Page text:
“That Rihanna rain just won’t let up,” declaims Rihanna in probably the finest of several triumphalist boasts on her fourth album. It works on several levels. There’s the sheer elemental power of it, Rihanna cast as nothing less than a force of nature. There’s the imperial homophone, Rihanna’s reign over pop reaffirmed and her domain marked out. And then there’s what that ceaseless rain represents: the very public storm that has been Rihanna’s life for the past ten months, since Chris Brown brutally beat her up on the eve of the Grammy Awards – but also her own regrowth, both personal and artistic. At heart, Rated R is about the reconstruction of Rihanna.

    I also love the way she snaps “no pain is forever – yup, you know this” – willing herself to closure – and the chanting “where dem girls talking trash” coda, which I always sing along to. (I know Al particularly hates that bit of the song.)

  3. I’d have rated it highly (like 7, I guess), except I couldn’t think of anything to say. It didn’t occur to me to compare Young Jeezy to Ashlee Simpson.

  4. “Brilliant, resilient, fan mail from 27 million” is the lyric of the year so far.

  5. She’s slowly reaching Alicia Keys levels of boring.

  6. The Ashlee quote was a bit of an in-joke obvs — but I don’t think it’s a stretch to say that there’s a strong confessional streak in Jeezy’s music generally. Here it’s more of a quick run-through. But I still see the guy hustling in his mom’s house, maybe in the same bedroom he slept in as a kid, looking back having already crossed the void to success.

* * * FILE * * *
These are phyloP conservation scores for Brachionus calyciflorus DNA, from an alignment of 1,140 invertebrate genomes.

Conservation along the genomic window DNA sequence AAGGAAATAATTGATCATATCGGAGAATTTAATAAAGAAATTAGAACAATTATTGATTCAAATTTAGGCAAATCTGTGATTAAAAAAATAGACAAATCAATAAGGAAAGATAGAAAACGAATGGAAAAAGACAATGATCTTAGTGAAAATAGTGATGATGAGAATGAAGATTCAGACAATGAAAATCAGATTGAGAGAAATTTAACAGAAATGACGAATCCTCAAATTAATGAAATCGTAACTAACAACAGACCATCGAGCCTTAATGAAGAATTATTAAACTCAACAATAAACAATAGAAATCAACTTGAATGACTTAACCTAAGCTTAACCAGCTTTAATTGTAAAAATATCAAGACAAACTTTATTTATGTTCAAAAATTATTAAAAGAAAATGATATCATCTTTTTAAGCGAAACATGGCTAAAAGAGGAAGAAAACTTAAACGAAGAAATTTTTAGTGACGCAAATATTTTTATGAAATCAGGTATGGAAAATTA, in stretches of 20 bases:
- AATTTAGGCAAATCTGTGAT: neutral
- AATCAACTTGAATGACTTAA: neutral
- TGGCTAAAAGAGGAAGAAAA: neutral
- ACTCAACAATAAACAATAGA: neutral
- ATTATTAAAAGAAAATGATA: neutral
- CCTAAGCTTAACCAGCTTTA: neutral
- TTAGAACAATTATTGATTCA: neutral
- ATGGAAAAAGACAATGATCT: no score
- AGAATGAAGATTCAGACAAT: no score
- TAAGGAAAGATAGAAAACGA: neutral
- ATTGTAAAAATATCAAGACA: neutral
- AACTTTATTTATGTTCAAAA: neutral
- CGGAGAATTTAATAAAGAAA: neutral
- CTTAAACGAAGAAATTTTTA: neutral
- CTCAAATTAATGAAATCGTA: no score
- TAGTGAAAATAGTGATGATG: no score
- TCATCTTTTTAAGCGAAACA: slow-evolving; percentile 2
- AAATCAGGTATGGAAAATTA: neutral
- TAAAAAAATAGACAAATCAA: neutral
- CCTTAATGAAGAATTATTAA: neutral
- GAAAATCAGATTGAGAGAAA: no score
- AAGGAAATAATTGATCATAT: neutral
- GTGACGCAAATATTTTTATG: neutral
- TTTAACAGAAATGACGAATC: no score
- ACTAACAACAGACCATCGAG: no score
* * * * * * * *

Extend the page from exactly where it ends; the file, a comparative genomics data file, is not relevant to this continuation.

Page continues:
7. Ha, I thought the reign/rain bit was kind of clever. She had this other song called “Umbrella,” you see. Ahem.

  8. Mildly clever, but it sure as hell doesn’t scan well or sound good.

  9. Also c’mon Jeezy’s gotta be one of the least confessional rappers of all time, I’ve listened to every album and still know nothing about his life that can’t be said of any other ATL trap rapper.

  10. Not suggesting anything about personal details per se but putting the narrative — the basics of which Jeezy shares with a ton of other rappers and maybe isn’t different from (won’t claim to know much of it) — is as much about the pain as it is the triumph. I think that in this one Rihanna is taking on some bragadoccio/triumph but underlining the pain part, whether she intends to or not.

  11. Strike “putting” from that comment

  12. “Brilliant, resilient, fan mail from 27 million” is the lyric of the year so far.

    I seriously doubt the year’s been that bad, so far. (And why would I care about some star’s fan mail anyway? At least if she’s not going to read it to us, like Eminem.)

  13. Chuck what score would you’ve given it?

  14. I haven’t computed that. Something in the, uh….middle, probably. Most likely low-ish middle.

  15. (Handle roulette over now, incidentally.)

    Huh. I’m all about this song. Even if this is some kind of mantra exercise for Rihanna, there are plenty of worse ways she could go about it. Her part’s certainly better than Young Jeezy’s continued cockfight with Gucci Mane (worst part of the song, IMO.)